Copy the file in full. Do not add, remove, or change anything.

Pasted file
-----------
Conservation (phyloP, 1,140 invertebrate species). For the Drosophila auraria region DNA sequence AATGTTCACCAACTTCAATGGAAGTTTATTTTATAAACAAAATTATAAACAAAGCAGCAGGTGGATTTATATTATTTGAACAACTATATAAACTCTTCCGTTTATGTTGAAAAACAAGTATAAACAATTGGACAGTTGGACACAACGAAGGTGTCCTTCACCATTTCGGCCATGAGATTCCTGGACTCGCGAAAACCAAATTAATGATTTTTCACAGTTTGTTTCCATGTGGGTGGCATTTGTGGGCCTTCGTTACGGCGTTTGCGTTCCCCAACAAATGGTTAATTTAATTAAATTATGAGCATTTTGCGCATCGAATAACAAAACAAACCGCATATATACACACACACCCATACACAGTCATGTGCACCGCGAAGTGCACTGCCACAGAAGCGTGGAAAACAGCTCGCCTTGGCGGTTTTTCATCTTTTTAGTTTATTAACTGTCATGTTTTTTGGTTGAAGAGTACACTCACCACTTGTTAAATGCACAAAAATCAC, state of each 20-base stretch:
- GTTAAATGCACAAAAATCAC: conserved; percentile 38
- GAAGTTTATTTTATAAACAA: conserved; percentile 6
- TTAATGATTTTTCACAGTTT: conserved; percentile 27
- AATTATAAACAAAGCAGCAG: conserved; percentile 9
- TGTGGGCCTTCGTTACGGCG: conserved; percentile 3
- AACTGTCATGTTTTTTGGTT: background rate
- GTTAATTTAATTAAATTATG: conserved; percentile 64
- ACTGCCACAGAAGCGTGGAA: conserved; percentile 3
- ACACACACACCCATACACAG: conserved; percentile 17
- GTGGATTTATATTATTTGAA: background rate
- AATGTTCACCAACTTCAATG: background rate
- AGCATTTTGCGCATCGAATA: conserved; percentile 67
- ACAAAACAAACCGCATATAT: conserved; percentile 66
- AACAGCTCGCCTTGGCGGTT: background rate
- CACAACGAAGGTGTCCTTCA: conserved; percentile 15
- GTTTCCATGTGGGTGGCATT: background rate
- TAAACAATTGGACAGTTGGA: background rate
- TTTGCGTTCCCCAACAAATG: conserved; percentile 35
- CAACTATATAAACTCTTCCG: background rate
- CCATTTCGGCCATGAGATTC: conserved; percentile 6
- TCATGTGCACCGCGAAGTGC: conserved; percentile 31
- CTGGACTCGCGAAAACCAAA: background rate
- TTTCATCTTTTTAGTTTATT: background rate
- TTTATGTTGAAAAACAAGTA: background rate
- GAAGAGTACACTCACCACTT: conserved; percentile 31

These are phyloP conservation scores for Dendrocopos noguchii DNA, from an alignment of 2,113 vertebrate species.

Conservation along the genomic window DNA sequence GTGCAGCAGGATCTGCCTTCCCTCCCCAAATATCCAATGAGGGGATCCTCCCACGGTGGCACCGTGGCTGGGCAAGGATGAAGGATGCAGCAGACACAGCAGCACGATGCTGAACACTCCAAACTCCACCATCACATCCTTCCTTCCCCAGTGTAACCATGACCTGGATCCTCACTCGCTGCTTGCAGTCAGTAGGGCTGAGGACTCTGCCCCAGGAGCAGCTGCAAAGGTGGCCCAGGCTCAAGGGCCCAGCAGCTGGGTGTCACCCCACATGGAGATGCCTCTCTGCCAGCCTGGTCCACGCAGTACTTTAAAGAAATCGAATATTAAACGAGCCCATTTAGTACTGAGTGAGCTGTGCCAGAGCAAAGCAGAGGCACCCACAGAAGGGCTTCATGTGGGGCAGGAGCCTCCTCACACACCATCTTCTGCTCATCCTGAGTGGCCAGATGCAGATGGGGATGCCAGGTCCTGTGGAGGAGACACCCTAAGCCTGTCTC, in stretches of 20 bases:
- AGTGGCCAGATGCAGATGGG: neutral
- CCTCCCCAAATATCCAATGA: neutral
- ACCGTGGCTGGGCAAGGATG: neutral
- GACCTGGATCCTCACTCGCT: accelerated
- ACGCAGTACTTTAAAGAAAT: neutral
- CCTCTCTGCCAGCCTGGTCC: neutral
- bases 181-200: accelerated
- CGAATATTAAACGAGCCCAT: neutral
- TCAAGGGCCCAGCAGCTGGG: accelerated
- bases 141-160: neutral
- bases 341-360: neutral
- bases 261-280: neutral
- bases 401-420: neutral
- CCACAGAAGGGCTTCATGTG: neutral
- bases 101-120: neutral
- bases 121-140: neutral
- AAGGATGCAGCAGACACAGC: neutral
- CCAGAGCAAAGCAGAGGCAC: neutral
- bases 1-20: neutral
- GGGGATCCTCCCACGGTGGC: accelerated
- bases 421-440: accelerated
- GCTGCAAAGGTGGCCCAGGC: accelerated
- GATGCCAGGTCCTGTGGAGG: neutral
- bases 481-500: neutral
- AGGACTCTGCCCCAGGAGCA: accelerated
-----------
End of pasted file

Conservation (phyloP, 1,140 invertebrate species). For the Drosophila auraria region DNA sequence AATGTTCACCAACTTCAATGGAAGTTTATTTTATAAACAAAATTATAAACAAAGCAGCAGGTGGATTTATATTATTTGAACAACTATATAAACTCTTCCGTTTATGTTGAAAAACAAGTATAAACAATTGGACAGTTGGACACAACGAAGGTGTCCTTCACCATTTCGGCCATGAGATTCCTGGACTCGCGAAAACCAAATTAATGATTTTTCACAGTTTGTTTCCATGTGGGTGGCATTTGTGGGCCTTCGTTACGGCGTTTGCGTTCCCCAACAAATGGTTAATTTAATTAAATTATGAGCATTTTGCGCATCGAATAACAAAACAAACCGCATATATACACACACACCCATACACAGTCATGTGCACCGCGAAGTGCACTGCCACAGAAGCGTGGAAAACAGCTCGCCTTGGCGGTTTTTCATCTTTTTAGTTTATTAACTGTCATGTTTTTTGGTTGAAGAGTACACTCACCACTTGTTAAATGCACAAAAATCAC, state of each 20-base stretch:
- GTTAAATGCACAAAAATCAC: conserved; percentile 38
- GAAGTTTATTTTATAAACAA: conserved; percentile 6
- TTAATGATTTTTCACAGTTT: conserved; percentile 27
- AATTATAAACAAAGCAGCAG: conserved; percentile 9
- TGTGGGCCTTCGTTACGGCG: conserved; percentile 3
- AACTGTCATGTTTTTTGGTT: background rate
- GTTAATTTAATTAAATTATG: conserved; percentile 64
- ACTGCCACAGAAGCGTGGAA: conserved; percentile 3
- ACACACACACCCATACACAG: conserved; percentile 17
- GTGGATTTATATTATTTGAA: background rate
- AATGTTCACCAACTTCAATG: background rate
- AGCATTTTGCGCATCGAATA: conserved; percentile 67
- ACAAAACAAACCGCATATAT: conserved; percentile 66
- AACAGCTCGCCTTGGCGGTT: background rate
- CACAACGAAGGTGTCCTTCA: conserved; percentile 15
- GTTTCCATGTGGGTGGCATT: background rate
- TAAACAATTGGACAGTTGGA: background rate
- TTTGCGTTCCCCAACAAATG: conserved; percentile 35
- CAACTATATAAACTCTTCCG: background rate
- CCATTTCGGCCATGAGATTC: conserved; percentile 6
- TCATGTGCACCGCGAAGTGC: conserved; percentile 31
- CTGGACTCGCGAAAACCAAA: background rate
- TTTCATCTTTTTAGTTTATT: background rate
- TTTATGTTGAAAAACAAGTA: background rate
- GAAGAGTACACTCACCACTT: conserved; percentile 31

These are phyloP conservation scores for Dendrocopos noguchii DNA, from an alignment of 2,113 vertebrate species.

Conservation along the genomic window DNA sequence GTGCAGCAGGATCTGCCTTCCCTCCCCAAATATCCAATGAGGGGATCCTCCCACGGTGGCACCGTGGCTGGGCAAGGATGAAGGATGCAGCAGACACAGCAGCACGATGCTGAACACTCCAAACTCCACCATCACATCCTTCCTTCCCCAGTGTAACCATGACCTGGATCCTCACTCGCTGCTTGCAGTCAGTAGGGCTGAGGACTCTGCCCCAGGAGCAGCTGCAAAGGTGGCCCAGGCTCAAGGGCCCAGCAGCTGGGTGTCACCCCACATGGAGATGCCTCTCTGCCAGCCTGGTCCACGCAGTACTTTAAAGAAATCGAATATTAAACGAGCCCATTTAGTACTGAGTGAGCTGTGCCAGAGCAAAGCAGAGGCACCCACAGAAGGGCTTCATGTGGGGCAGGAGCCTCCTCACACACCATCTTCTGCTCATCCTGAGTGGCCAGATGCAGATGGGGATGCCAGGTCCTGTGGAGGAGACACCCTAAGCCTGTCTC, in stretches of 20 bases:
- AGTGGCCAGATGCAGATGGG: neutral
- CCTCCCCAAATATCCAATGA: neutral
- ACCGTGGCTGGGCAAGGATG: neutral
- GACCTGGATCCTCACTCGCT: accelerated
- ACGCAGTACTTTAAAGAAAT: neutral
- CCTCTCTGCCAGCCTGGTCC: neutral
- bases 181-200: accelerated
- CGAATATTAAACGAGCCCAT: neutral
- TCAAGGGCCCAGCAGCTGGG: accelerated
- bases 141-160: neutral
- bases 341-360: neutral
- bases 261-280: neutral
- bases 401-420: neutral
- CCACAGAAGGGCTTCATGTG: neutral
- bases 101-120: neutral
- bases 121-140: neutral
- AAGGATGCAGCAGACACAGC: neutral
- CCAGAGCAAAGCAGAGGCAC: neutral
- bases 1-20: neutral
- GGGGATCCTCCCACGGTGGC: accelerated
- bases 421-440: accelerated
- GCTGCAAAGGTGGCCCAGGC: accelerated
- GATGCCAGGTCCTGTGGAGG: neutral
- bases 481-500: neutral
- AGGACTCTGCCCCAGGAGCA: accelerated